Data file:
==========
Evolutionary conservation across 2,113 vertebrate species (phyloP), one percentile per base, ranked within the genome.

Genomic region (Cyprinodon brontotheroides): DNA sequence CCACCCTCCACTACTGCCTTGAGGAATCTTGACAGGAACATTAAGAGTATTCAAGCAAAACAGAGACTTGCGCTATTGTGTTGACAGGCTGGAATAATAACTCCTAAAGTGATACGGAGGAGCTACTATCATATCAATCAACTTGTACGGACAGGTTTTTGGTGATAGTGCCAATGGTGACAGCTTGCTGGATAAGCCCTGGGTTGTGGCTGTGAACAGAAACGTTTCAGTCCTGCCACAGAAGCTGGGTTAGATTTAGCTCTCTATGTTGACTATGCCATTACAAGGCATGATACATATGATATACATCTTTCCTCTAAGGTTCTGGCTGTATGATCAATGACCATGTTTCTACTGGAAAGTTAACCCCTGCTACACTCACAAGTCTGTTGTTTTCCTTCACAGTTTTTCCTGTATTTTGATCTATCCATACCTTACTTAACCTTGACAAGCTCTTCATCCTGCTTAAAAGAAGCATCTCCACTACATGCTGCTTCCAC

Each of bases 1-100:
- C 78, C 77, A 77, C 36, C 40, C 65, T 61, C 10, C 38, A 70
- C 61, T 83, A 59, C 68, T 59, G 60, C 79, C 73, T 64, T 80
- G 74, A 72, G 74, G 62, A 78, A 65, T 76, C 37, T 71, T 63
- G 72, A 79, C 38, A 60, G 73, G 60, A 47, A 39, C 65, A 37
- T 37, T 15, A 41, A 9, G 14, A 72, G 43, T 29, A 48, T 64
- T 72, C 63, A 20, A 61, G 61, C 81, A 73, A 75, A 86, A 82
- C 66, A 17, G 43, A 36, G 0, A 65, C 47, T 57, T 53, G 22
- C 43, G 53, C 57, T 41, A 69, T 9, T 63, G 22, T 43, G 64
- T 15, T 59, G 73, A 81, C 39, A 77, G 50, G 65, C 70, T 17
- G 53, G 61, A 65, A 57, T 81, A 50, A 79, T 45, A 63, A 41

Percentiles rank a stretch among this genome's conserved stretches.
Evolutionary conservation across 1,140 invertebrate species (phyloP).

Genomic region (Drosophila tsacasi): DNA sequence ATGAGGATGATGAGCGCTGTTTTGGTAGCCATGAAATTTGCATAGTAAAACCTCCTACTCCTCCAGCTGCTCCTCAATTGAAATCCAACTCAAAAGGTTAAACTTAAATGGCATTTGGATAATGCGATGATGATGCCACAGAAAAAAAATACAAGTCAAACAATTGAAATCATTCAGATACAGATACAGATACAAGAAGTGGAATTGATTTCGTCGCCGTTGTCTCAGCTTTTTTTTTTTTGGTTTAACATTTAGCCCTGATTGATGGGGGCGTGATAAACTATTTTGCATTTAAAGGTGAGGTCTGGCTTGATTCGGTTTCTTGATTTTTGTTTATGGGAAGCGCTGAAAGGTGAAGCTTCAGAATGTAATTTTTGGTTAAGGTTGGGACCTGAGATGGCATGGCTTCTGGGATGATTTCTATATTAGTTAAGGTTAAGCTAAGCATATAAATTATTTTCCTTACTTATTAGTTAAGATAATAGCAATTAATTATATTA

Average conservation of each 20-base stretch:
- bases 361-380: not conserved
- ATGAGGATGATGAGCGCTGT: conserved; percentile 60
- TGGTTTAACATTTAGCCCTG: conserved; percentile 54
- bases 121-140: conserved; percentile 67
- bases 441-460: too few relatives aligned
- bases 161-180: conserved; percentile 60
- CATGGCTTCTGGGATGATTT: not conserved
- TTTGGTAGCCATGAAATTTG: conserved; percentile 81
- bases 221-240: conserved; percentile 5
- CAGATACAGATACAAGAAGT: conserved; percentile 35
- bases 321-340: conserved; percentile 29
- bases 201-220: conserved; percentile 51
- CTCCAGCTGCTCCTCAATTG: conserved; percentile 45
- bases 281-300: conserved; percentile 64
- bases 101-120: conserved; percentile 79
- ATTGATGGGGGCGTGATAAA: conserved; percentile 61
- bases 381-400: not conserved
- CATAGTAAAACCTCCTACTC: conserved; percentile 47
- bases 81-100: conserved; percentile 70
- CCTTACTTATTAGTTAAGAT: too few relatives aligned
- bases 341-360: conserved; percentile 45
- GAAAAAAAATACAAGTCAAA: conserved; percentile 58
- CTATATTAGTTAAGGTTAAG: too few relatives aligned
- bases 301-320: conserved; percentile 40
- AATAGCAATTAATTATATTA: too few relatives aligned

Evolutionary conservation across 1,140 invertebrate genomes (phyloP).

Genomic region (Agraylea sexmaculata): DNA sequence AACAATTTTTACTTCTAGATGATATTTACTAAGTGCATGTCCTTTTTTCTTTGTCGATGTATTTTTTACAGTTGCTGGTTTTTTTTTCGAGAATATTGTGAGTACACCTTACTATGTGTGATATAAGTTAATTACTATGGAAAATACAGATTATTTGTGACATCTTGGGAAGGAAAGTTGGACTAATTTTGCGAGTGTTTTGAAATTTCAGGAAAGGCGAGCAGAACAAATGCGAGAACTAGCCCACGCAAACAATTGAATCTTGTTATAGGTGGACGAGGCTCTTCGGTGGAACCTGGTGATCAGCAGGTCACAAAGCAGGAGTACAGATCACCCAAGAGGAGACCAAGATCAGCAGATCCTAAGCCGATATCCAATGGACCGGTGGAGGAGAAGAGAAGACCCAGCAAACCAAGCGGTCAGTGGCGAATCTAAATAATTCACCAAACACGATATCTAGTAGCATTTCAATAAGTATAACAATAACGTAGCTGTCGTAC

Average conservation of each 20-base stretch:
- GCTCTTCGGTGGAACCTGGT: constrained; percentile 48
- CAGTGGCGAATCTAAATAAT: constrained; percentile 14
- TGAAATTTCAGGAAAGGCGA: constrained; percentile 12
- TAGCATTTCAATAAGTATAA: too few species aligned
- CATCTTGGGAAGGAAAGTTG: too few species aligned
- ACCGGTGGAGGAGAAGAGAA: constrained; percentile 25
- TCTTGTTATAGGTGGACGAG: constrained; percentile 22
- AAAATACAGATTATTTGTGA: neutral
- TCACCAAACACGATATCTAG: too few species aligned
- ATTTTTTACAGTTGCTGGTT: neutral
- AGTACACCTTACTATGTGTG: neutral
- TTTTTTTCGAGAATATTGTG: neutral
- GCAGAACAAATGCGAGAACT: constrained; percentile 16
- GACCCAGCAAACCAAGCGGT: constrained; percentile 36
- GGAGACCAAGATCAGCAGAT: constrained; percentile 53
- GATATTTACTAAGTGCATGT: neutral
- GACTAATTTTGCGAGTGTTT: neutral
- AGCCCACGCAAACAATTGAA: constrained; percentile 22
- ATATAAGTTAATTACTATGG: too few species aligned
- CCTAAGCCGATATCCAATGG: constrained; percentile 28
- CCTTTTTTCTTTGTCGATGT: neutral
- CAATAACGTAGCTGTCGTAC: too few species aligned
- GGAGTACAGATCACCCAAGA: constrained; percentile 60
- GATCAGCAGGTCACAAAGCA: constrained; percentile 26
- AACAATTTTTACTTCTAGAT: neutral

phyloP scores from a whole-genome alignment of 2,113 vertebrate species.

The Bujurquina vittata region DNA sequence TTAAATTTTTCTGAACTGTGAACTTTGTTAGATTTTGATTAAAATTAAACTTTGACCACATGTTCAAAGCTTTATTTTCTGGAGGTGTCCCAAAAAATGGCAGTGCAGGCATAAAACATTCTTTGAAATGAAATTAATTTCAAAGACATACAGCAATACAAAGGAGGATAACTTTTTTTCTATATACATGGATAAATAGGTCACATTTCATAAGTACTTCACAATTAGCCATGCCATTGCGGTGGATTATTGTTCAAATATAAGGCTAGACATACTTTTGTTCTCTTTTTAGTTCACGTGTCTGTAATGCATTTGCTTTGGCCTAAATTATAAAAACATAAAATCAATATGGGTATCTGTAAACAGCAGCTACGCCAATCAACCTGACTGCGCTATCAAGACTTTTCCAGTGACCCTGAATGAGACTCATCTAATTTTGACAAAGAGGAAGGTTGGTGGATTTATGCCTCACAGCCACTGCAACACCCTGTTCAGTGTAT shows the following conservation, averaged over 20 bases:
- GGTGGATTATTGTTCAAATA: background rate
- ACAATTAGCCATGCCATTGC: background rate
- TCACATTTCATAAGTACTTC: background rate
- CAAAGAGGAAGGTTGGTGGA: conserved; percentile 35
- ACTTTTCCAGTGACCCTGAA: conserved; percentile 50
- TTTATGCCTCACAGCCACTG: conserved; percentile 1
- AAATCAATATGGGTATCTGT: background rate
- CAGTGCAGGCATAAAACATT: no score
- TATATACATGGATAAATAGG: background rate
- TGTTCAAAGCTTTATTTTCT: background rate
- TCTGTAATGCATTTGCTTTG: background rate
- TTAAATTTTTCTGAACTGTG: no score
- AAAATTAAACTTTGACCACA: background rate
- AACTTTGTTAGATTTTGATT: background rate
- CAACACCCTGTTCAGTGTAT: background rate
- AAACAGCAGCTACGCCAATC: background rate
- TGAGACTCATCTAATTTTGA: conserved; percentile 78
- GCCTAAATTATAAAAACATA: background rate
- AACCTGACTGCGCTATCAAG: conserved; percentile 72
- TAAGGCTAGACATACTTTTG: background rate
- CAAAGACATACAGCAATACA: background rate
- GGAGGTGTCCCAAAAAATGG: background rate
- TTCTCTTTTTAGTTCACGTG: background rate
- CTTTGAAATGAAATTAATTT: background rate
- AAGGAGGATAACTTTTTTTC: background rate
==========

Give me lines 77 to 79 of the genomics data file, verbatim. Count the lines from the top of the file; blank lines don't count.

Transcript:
- ACTTTTCCAGTGACCCTGAA: conserved; percentile 50
- TTTATGCCTCACAGCCACTG: conserved; percentile 1
- AAATCAATATGGGTATCTGT: background rate